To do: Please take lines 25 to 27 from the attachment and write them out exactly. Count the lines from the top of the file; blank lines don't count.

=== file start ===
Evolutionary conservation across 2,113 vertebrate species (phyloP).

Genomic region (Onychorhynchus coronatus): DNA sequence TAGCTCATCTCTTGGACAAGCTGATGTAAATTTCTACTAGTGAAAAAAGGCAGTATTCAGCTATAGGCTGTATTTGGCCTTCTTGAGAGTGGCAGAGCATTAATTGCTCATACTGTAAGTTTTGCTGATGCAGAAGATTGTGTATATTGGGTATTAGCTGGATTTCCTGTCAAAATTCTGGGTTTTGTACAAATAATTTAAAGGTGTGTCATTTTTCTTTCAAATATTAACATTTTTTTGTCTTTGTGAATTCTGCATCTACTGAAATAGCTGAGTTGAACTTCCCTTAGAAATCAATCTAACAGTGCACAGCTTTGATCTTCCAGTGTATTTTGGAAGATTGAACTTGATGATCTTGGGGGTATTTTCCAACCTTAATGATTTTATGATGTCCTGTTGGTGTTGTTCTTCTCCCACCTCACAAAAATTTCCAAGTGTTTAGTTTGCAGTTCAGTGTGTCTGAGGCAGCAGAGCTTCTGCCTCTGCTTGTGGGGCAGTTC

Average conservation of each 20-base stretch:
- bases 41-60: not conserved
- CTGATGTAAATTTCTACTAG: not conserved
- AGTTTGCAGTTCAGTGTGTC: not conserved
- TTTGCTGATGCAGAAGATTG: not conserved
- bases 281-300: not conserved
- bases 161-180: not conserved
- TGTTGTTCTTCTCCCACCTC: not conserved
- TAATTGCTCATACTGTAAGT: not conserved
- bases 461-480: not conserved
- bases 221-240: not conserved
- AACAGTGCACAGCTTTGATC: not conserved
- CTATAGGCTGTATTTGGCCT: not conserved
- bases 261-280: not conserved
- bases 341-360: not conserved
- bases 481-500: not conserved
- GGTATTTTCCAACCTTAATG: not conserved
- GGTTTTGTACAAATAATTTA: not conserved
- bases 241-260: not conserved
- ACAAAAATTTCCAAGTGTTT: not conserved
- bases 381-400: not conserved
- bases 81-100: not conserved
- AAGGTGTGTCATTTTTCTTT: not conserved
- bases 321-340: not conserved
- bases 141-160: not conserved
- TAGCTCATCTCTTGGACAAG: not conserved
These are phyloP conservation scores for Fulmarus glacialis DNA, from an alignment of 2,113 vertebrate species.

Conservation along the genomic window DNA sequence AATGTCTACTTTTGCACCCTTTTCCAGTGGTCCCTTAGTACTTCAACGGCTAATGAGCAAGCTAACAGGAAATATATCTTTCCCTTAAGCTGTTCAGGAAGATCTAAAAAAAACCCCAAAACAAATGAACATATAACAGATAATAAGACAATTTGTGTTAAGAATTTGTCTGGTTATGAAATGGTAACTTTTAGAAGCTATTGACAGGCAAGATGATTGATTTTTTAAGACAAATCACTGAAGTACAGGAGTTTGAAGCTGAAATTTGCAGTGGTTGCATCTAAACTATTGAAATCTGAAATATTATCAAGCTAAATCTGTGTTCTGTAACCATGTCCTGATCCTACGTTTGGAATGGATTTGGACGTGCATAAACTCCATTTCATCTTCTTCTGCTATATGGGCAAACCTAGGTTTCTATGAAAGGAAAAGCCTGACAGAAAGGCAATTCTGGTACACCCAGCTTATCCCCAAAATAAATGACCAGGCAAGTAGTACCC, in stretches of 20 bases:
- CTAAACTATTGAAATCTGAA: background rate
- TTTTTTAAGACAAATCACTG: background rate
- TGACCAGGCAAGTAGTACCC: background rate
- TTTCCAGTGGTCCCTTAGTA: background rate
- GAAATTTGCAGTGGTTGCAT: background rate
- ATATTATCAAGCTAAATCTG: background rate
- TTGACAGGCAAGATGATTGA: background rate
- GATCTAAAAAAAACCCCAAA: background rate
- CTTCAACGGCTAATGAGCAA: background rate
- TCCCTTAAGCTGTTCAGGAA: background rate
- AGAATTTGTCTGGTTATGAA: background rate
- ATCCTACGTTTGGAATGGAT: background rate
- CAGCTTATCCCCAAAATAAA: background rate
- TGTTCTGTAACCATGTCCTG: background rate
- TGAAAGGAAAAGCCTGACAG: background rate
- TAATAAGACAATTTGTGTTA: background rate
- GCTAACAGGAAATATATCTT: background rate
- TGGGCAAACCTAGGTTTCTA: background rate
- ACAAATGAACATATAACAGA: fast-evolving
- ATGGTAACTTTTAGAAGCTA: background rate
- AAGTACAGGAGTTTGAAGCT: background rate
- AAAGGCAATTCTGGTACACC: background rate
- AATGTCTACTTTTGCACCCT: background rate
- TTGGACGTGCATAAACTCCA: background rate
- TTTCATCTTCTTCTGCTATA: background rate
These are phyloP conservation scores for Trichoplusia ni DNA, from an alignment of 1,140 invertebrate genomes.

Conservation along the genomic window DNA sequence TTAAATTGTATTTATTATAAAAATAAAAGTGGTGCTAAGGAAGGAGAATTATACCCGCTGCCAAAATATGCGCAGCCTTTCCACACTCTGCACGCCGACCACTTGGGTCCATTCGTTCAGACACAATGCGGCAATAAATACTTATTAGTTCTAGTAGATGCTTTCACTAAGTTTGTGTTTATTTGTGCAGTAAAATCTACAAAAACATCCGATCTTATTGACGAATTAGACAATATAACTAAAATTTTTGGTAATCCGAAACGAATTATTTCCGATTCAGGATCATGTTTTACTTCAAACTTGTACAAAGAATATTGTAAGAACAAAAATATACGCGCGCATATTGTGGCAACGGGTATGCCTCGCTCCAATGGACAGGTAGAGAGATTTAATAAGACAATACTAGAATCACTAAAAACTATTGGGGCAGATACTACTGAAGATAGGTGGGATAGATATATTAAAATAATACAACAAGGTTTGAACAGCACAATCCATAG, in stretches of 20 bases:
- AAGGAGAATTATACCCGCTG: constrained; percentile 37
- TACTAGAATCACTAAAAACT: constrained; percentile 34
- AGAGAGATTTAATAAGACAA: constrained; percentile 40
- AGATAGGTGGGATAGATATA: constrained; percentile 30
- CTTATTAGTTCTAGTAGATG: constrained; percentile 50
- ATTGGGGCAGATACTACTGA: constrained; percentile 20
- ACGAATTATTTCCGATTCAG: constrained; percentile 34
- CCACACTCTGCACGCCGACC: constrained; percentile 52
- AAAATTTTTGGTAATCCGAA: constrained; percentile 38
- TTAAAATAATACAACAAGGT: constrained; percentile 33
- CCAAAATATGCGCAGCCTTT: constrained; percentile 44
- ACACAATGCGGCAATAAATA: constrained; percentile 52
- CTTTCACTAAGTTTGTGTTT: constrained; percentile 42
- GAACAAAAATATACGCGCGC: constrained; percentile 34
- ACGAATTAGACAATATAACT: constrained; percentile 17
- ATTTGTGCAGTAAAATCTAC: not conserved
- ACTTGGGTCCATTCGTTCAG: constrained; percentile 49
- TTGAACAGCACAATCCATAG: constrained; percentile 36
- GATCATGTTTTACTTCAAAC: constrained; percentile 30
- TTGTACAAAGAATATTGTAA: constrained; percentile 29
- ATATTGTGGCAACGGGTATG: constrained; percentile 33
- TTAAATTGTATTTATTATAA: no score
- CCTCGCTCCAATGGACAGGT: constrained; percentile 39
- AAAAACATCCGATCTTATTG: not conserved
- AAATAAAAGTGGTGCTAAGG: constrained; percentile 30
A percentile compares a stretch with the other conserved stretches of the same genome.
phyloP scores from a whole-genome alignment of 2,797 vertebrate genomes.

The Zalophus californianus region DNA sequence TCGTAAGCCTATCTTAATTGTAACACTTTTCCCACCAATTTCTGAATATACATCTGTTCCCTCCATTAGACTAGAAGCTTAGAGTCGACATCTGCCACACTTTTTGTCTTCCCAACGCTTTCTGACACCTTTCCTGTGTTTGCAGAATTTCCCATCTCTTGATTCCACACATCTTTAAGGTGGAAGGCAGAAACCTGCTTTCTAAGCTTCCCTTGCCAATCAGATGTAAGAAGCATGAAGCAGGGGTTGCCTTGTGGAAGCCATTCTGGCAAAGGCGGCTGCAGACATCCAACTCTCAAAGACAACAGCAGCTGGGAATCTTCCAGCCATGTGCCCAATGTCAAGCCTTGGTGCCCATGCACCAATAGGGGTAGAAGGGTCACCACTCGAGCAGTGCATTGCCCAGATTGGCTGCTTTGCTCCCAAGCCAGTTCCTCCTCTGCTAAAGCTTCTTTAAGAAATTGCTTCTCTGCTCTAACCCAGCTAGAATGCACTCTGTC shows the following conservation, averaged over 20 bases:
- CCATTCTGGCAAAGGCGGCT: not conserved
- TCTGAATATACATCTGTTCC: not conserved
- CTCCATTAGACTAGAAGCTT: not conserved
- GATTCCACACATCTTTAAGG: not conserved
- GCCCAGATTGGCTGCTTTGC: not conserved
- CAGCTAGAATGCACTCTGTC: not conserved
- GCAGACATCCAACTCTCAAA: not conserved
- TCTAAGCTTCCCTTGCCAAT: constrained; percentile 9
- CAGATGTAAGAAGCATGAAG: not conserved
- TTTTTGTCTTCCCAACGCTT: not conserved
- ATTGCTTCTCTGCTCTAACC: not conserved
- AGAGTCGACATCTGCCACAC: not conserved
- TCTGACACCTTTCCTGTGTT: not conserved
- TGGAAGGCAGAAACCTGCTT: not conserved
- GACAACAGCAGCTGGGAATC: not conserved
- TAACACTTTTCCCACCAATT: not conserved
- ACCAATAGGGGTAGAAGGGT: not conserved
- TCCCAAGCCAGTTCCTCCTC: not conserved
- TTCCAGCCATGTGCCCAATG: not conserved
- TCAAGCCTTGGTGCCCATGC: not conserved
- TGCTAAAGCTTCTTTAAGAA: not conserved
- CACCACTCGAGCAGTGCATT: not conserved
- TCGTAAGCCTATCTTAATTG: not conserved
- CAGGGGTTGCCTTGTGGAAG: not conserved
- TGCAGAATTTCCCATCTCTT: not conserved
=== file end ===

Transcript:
- AAGGTGTGTCATTTTTCTTT: not conserved
- bases 321-340: not conserved
- bases 141-160: not conserved